"A change commonly observed in peripheral leukocytes of cancer patients is an increase in the number of myeloid cells and a decrease in the number of lymphoid cells (Kuss et al, 2004; Cho et al, 2009; Accomando et al, 2012; Houseman et al, 2012). As different leukocyte subtypes have different DNAm patterns, shifts in leukocyte subpopulations can lead to DNAm alterations in the peripheral whole blood of cancer patients (Koestler et al, 2012; Reinius et al, 2012). However, how and to what extent the population shifts of leukocyte cells could contribute to the DNAm alterations in the peripheral whole blood/leukocytes of cancer patients are still unclear. "
[Show abstract][Hide abstract] ABSTRACT: Background:
Although many DNA methylation (DNAm) alterations observed in peripheral whole blood/leukocytes and serum have been considered as potential diagnostic markers for cancer, their origin and their specificity for cancer (e.g., vs inflammatory diseases) remain unclear.
From publicly available datasets, we identified changes in the methylation of blood-borne DNA for multiple cancers and inflammatory diseases. We compared the identified changes with DNAm difference between myeloid and lymphoid cells extracted from two datasets.
At least 94.7% of the differentially methylated DNA loci (DM loci) observed in peripheral whole blood/leukocytes and serum of cancer patients overlapped with DM loci that distinguish between myeloid and lymphoid cells and >99.9% of the overlapped DM loci had consistent alteration states (hyper- or hypomethylation) in cancer samples compared to normal controls with those in myeloid cells compared to lymphoid cells (binomial test, P-value <2.2 × 10−16). Similar results were observed for DM loci in peripheral whole blood/leukocytes in patients with rheumatoid arthritis or inflammatory bowel diseases. The direct comparison between DM loci observed in the peripheral whole blood/leukocytes of patients with inflammatory diseases and DM loci observed in the peripheral whole blood of patients with cancer showed that DM loci detected from cancer and inflammatory diseases also had significantly consistent alteration states (binomial test, P-value <2.2 × 10−16).
DNAm changes observed in the peripheral whole blood/leukocytes and serum of cancer patients and in the peripheral whole blood/leukocytes of inflammatory disease patients are predominantly determined by the increase of myeloid cells and the decrease of lymphoid cells under the disease conditions, in the sense that their alteration states in disease samples compared to normal controls mainly reflect the DNAm difference between myeloid and lymphoid cells. These analyses highlight the importance of comparing cancer and inflammatory disease directly for the identification of cancer-specific diagnostic biomarkers.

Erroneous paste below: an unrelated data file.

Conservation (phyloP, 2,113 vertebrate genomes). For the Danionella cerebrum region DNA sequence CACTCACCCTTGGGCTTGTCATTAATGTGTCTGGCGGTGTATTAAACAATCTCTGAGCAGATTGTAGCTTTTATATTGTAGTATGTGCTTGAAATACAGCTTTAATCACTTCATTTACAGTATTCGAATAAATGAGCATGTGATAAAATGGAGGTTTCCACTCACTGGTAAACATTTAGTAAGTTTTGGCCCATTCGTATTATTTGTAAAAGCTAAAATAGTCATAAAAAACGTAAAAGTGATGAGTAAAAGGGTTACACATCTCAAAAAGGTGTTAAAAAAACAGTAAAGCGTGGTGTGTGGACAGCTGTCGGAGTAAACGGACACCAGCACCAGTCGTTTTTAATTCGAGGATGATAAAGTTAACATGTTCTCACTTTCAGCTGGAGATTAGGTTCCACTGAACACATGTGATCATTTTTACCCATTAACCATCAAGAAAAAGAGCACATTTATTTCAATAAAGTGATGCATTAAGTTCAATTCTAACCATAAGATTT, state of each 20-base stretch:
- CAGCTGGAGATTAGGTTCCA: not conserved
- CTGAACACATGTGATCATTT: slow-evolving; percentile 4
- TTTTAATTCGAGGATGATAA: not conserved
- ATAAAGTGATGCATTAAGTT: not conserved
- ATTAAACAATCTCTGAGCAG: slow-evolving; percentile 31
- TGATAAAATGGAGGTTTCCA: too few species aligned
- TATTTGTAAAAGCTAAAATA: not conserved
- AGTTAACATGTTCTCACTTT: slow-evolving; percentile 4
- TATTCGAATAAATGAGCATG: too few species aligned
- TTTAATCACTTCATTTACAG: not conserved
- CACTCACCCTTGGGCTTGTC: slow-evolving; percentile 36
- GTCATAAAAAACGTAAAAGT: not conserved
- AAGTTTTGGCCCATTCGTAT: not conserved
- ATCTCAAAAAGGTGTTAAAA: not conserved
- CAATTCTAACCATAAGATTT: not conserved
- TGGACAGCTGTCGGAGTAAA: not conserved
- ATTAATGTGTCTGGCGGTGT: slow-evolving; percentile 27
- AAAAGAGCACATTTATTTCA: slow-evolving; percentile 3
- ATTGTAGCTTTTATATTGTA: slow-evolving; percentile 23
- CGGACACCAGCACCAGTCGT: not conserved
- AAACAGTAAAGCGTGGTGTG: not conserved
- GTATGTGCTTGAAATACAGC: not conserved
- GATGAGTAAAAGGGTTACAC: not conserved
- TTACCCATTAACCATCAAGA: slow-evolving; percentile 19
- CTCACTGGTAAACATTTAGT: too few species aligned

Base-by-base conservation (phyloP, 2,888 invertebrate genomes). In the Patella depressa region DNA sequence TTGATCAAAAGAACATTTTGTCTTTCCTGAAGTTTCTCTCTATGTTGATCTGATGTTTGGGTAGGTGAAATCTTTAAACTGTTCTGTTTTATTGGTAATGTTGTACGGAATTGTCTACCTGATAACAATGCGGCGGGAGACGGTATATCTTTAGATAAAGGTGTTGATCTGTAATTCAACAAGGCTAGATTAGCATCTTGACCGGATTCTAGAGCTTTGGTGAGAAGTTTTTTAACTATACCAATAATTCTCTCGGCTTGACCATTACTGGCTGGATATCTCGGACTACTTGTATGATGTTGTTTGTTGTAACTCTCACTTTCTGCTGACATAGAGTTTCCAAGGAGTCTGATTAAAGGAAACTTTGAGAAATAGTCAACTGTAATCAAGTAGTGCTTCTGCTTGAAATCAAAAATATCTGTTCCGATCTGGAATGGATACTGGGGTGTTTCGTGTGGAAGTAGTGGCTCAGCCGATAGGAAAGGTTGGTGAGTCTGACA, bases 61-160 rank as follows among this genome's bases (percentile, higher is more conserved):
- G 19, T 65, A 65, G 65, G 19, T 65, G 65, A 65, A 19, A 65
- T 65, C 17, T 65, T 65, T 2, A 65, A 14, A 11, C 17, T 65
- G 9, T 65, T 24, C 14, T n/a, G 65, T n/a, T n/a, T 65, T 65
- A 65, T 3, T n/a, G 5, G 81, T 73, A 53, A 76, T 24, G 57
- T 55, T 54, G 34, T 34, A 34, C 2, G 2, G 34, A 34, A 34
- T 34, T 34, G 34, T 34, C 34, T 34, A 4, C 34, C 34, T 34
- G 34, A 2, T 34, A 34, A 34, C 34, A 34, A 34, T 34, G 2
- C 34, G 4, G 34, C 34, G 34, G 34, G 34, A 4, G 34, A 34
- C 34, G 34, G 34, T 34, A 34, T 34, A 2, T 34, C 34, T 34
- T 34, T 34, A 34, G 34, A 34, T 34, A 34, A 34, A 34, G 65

British Journal of Cancer 06/2014; 111(3). DOI:10.1038/bjc.2014.347 · 4.84 Impact Factor
"In the absence of reference data, major components in genome-wide DNA methylation patterns from PBL can be estimated and used as surrogates of cell proportions (46,47), even to the suggested extent that it may be helpful in non-hematopoietic cancers (48). "
[Show abstract][Hide abstract] ABSTRACT: Platform technologies for measurement of CpG methylation at multiple loci across the genome have made ambitious epigenome-wide
association studies affordable and practicable. In contrast to genetic studies, which estimate the effects of structural changes
in DNA, and transcriptomic studies, which measure genomic outputs, epigenetic studies can access states of regulation of genome
function in particular cells and in response to specific stimuli. Although many factors complicate the interpretation of epigenetic
variation in human disease, cell-specific methylation patterns and the cellular heterogeneity present in peripheral blood
and tissue biopsies are anticipated to cause the most problems. In this review, we suggest that the difficulties may be exaggerated
and we explore how cellular heterogeneity may be embraced with appropriate study designs and analytical tools. We further
suggest that systematic mapping of the loci influenced by age, sex and genetic polymorphisms will bring important biological
insights as well as improved control of epigenome-wide association studies.
Human Molecular Genetics 06/2014; 23(R1). DOI:10.1093/hmg/ddu284 · 6.39 Impact Factor